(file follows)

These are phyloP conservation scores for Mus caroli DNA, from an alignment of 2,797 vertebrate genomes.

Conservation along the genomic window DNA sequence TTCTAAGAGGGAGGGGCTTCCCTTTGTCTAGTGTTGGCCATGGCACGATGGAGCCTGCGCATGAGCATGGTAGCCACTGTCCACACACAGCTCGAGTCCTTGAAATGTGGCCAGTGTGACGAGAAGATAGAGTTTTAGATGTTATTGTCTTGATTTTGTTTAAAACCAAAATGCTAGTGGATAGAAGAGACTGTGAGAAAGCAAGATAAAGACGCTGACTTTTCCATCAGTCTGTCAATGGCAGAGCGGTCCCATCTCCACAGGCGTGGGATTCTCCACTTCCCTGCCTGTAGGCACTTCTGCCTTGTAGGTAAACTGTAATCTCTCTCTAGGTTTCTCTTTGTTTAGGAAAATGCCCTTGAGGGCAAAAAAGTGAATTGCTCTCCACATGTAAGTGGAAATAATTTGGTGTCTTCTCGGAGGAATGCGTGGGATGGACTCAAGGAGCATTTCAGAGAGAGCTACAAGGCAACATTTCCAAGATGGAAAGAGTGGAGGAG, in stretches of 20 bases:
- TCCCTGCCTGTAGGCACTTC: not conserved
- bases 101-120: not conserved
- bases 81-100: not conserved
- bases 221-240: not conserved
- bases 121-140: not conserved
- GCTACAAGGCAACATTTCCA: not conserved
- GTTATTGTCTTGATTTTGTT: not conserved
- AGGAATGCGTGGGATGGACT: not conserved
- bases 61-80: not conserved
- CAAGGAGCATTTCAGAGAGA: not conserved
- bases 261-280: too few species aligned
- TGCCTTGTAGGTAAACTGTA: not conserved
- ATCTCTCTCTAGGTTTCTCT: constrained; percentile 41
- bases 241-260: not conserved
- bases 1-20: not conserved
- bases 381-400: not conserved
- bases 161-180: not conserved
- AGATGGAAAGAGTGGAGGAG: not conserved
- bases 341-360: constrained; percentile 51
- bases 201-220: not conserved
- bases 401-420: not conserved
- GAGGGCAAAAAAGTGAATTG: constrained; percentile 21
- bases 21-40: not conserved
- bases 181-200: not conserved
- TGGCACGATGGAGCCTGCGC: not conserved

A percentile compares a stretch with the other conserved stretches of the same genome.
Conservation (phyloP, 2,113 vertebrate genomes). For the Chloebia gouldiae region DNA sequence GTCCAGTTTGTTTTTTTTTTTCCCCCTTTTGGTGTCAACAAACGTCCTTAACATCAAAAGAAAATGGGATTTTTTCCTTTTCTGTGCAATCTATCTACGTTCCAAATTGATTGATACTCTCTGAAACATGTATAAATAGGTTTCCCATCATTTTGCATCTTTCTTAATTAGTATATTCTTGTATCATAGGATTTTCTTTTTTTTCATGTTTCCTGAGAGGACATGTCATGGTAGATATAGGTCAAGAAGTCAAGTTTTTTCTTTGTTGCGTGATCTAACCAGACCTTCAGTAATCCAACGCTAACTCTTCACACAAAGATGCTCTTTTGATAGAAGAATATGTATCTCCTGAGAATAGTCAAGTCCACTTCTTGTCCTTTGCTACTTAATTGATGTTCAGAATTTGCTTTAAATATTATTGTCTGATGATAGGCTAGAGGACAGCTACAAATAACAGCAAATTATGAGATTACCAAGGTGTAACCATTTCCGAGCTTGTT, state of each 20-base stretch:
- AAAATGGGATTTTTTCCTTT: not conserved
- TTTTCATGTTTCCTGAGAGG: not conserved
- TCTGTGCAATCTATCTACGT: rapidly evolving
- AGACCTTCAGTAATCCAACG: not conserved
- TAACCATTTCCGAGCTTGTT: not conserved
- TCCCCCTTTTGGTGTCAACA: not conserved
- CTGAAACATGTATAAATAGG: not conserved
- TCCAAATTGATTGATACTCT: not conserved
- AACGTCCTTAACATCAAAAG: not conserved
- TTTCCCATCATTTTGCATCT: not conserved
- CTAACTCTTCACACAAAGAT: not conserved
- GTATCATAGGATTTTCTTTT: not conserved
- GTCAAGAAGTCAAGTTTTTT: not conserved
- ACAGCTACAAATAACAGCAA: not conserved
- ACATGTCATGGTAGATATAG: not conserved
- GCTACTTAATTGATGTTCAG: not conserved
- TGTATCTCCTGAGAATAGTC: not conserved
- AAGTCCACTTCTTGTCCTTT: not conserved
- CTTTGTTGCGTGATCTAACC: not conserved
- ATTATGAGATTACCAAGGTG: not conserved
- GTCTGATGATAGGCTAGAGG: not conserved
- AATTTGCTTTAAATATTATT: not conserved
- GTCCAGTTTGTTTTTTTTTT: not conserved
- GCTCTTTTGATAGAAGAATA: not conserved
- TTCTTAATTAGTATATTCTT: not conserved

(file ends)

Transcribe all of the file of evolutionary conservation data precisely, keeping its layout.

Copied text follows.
These are phyloP conservation scores for Mus caroli DNA, from an alignment of 2,797 vertebrate genomes.

Conservation along the genomic window DNA sequence TTCTAAGAGGGAGGGGCTTCCCTTTGTCTAGTGTTGGCCATGGCACGATGGAGCCTGCGCATGAGCATGGTAGCCACTGTCCACACACAGCTCGAGTCCTTGAAATGTGGCCAGTGTGACGAGAAGATAGAGTTTTAGATGTTATTGTCTTGATTTTGTTTAAAACCAAAATGCTAGTGGATAGAAGAGACTGTGAGAAAGCAAGATAAAGACGCTGACTTTTCCATCAGTCTGTCAATGGCAGAGCGGTCCCATCTCCACAGGCGTGGGATTCTCCACTTCCCTGCCTGTAGGCACTTCTGCCTTGTAGGTAAACTGTAATCTCTCTCTAGGTTTCTCTTTGTTTAGGAAAATGCCCTTGAGGGCAAAAAAGTGAATTGCTCTCCACATGTAAGTGGAAATAATTTGGTGTCTTCTCGGAGGAATGCGTGGGATGGACTCAAGGAGCATTTCAGAGAGAGCTACAAGGCAACATTTCCAAGATGGAAAGAGTGGAGGAG, in stretches of 20 bases:
- TCCCTGCCTGTAGGCACTTC: not conserved
- bases 101-120: not conserved
- bases 81-100: not conserved
- bases 221-240: not conserved
- bases 121-140: not conserved
- GCTACAAGGCAACATTTCCA: not conserved
- GTTATTGTCTTGATTTTGTT: not conserved
- AGGAATGCGTGGGATGGACT: not conserved
- bases 61-80: not conserved
- CAAGGAGCATTTCAGAGAGA: not conserved
- bases 261-280: too few species aligned
- TGCCTTGTAGGTAAACTGTA: not conserved
- ATCTCTCTCTAGGTTTCTCT: constrained; percentile 41
- bases 241-260: not conserved
- bases 1-20: not conserved
- bases 381-400: not conserved
- bases 161-180: not conserved
- AGATGGAAAGAGTGGAGGAG: not conserved
- bases 341-360: constrained; percentile 51
- bases 201-220: not conserved
- bases 401-420: not conserved
- GAGGGCAAAAAAGTGAATTG: constrained; percentile 21
- bases 21-40: not conserved
- bases 181-200: not conserved
- TGGCACGATGGAGCCTGCGC: not conserved

A percentile compares a stretch with the other conserved stretches of the same genome.
Conservation (phyloP, 2,113 vertebrate genomes). For the Chloebia gouldiae region DNA sequence GTCCAGTTTGTTTTTTTTTTTCCCCCTTTTGGTGTCAACAAACGTCCTTAACATCAAAAGAAAATGGGATTTTTTCCTTTTCTGTGCAATCTATCTACGTTCCAAATTGATTGATACTCTCTGAAACATGTATAAATAGGTTTCCCATCATTTTGCATCTTTCTTAATTAGTATATTCTTGTATCATAGGATTTTCTTTTTTTTCATGTTTCCTGAGAGGACATGTCATGGTAGATATAGGTCAAGAAGTCAAGTTTTTTCTTTGTTGCGTGATCTAACCAGACCTTCAGTAATCCAACGCTAACTCTTCACACAAAGATGCTCTTTTGATAGAAGAATATGTATCTCCTGAGAATAGTCAAGTCCACTTCTTGTCCTTTGCTACTTAATTGATGTTCAGAATTTGCTTTAAATATTATTGTCTGATGATAGGCTAGAGGACAGCTACAAATAACAGCAAATTATGAGATTACCAAGGTGTAACCATTTCCGAGCTTGTT, state of each 20-base stretch:
- AAAATGGGATTTTTTCCTTT: not conserved
- TTTTCATGTTTCCTGAGAGG: not conserved
- TCTGTGCAATCTATCTACGT: rapidly evolving
- AGACCTTCAGTAATCCAACG: not conserved
- TAACCATTTCCGAGCTTGTT: not conserved
- TCCCCCTTTTGGTGTCAACA: not conserved
- CTGAAACATGTATAAATAGG: not conserved
- TCCAAATTGATTGATACTCT: not conserved
- AACGTCCTTAACATCAAAAG: not conserved
- TTTCCCATCATTTTGCATCT: not conserved
- CTAACTCTTCACACAAAGAT: not conserved
- GTATCATAGGATTTTCTTTT: not conserved
- GTCAAGAAGTCAAGTTTTTT: not conserved
- ACAGCTACAAATAACAGCAA: not conserved
- ACATGTCATGGTAGATATAG: not conserved
- GCTACTTAATTGATGTTCAG: not conserved
- TGTATCTCCTGAGAATAGTC: not conserved
- AAGTCCACTTCTTGTCCTTT: not conserved
- CTTTGTTGCGTGATCTAACC: not conserved
- ATTATGAGATTACCAAGGTG: not conserved
- GTCTGATGATAGGCTAGAGG: not conserved
- AATTTGCTTTAAATATTATT: not conserved
- GTCCAGTTTGTTTTTTTTTT: not conserved
- GCTCTTTTGATAGAAGAATA: not conserved
- TTCTTAATTAGTATATTCTT: not conserved